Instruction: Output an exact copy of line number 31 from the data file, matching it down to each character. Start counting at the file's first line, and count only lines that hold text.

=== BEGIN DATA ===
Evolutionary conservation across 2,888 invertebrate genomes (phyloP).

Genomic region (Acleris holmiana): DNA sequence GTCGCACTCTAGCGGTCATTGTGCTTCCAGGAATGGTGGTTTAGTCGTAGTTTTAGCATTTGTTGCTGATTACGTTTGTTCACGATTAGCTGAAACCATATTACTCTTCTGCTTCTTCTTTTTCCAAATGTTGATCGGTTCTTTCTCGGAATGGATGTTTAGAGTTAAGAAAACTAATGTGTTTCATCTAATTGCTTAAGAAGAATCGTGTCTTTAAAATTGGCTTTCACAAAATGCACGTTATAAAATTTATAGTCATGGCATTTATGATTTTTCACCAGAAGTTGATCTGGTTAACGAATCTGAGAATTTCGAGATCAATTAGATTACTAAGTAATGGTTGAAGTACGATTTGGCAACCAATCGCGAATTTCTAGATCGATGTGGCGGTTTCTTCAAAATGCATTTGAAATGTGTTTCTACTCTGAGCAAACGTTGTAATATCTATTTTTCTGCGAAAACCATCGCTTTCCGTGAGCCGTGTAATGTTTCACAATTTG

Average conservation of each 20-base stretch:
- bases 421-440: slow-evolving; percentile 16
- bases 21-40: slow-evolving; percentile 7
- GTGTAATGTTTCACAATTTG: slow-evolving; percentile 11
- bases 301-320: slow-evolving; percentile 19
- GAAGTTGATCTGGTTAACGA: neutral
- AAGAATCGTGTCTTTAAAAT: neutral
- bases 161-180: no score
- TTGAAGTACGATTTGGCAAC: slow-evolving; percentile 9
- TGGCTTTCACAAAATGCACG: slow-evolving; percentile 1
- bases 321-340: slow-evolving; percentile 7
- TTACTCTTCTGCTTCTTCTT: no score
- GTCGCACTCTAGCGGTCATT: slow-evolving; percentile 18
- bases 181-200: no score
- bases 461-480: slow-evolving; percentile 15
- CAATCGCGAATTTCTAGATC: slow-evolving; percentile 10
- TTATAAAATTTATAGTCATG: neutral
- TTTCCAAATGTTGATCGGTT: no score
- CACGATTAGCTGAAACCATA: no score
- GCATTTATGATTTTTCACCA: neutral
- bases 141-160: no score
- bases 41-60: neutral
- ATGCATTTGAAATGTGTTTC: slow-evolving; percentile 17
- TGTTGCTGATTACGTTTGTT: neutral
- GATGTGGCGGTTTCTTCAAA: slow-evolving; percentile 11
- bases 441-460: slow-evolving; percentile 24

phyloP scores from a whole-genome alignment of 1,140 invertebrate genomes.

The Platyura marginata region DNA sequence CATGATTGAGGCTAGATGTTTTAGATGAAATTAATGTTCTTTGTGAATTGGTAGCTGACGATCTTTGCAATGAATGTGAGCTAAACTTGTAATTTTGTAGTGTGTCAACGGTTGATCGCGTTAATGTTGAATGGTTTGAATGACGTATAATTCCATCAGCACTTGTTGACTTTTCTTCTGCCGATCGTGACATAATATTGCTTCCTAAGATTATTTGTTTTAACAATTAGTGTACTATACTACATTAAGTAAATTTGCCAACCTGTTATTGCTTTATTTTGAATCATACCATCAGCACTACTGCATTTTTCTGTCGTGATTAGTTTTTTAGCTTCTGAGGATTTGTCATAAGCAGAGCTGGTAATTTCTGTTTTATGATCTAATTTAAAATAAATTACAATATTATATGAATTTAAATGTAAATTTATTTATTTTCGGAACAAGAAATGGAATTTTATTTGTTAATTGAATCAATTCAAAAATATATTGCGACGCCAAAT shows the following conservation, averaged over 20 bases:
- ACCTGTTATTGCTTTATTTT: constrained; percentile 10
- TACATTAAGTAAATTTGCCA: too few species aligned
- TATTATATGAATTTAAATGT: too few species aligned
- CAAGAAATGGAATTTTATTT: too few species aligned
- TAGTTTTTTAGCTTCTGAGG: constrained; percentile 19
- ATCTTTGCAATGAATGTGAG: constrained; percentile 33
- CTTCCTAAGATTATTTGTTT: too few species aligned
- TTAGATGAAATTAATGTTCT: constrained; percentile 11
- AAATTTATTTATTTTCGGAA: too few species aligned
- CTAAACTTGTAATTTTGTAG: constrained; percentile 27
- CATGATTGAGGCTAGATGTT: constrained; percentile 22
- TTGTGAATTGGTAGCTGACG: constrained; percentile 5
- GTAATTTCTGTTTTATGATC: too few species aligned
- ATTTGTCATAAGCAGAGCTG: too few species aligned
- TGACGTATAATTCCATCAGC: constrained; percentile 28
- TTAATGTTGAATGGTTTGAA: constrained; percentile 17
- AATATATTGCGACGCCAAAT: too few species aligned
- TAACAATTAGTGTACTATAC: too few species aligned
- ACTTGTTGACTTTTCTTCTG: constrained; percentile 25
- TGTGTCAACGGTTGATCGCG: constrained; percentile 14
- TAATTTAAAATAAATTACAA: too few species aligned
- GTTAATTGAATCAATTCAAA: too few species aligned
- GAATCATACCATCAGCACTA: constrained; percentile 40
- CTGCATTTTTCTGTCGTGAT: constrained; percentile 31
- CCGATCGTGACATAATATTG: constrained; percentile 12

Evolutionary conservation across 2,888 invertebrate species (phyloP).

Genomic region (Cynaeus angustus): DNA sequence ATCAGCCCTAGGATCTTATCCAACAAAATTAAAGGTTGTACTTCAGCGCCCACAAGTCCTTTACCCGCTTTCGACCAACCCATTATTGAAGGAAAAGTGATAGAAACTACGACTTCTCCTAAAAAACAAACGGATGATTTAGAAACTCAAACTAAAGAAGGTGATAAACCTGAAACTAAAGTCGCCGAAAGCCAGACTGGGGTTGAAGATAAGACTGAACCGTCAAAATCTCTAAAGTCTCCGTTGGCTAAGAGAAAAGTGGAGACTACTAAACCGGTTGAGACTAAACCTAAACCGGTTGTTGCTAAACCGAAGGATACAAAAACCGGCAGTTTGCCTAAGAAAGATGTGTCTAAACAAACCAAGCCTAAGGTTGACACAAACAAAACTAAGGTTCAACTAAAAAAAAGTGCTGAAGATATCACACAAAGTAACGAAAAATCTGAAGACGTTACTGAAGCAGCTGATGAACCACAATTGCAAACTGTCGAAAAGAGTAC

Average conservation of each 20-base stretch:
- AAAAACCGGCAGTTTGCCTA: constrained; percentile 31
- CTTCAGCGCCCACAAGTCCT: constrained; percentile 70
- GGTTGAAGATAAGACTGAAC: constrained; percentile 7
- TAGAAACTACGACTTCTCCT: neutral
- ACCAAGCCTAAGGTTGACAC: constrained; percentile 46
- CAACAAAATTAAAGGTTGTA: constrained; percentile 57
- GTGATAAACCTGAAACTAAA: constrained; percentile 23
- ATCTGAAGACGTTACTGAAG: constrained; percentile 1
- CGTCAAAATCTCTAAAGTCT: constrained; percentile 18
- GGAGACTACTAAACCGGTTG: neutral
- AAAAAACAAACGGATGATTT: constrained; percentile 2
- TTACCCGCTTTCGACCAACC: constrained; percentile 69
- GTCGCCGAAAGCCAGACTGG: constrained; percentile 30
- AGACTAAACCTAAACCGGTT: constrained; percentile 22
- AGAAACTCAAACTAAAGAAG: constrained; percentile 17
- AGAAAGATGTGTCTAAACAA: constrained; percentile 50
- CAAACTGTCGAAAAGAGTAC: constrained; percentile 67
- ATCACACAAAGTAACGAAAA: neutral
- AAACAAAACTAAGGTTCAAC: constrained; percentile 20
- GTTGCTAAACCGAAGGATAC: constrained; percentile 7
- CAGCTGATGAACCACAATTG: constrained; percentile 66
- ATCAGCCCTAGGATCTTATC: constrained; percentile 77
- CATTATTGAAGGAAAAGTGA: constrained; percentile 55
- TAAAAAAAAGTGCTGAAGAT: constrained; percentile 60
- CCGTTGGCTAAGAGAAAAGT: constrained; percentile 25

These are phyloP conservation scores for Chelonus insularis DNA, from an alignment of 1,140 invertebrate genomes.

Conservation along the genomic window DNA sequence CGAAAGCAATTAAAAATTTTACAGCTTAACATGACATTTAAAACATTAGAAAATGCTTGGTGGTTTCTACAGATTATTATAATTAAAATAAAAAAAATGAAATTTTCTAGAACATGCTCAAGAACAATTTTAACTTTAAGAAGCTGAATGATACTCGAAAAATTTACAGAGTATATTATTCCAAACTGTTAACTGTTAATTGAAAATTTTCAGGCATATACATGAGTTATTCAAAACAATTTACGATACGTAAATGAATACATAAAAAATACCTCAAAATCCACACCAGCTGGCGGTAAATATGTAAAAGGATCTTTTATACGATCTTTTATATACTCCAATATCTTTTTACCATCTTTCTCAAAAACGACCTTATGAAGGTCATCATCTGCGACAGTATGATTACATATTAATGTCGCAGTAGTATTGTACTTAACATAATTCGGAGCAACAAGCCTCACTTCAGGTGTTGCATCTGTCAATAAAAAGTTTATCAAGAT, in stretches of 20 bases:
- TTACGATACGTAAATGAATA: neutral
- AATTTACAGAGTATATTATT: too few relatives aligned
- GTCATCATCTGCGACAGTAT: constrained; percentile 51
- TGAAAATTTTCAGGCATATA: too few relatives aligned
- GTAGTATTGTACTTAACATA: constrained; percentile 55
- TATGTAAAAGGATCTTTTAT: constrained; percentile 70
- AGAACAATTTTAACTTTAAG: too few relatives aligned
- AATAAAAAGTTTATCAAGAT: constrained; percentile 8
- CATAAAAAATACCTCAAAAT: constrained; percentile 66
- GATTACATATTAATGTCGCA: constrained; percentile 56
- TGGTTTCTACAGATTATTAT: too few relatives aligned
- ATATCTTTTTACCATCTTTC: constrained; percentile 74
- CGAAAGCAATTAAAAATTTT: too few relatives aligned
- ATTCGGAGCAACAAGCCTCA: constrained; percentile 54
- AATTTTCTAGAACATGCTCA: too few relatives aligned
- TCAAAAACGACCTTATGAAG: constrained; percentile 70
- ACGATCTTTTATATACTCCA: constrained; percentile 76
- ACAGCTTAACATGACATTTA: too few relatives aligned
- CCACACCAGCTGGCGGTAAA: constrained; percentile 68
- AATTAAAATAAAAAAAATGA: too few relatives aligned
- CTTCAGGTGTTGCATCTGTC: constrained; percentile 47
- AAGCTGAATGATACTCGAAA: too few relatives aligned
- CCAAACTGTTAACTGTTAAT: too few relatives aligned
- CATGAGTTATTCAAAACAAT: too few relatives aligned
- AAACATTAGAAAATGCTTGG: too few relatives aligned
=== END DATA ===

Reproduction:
- ACCTGTTATTGCTTTATTTT: constrained; percentile 10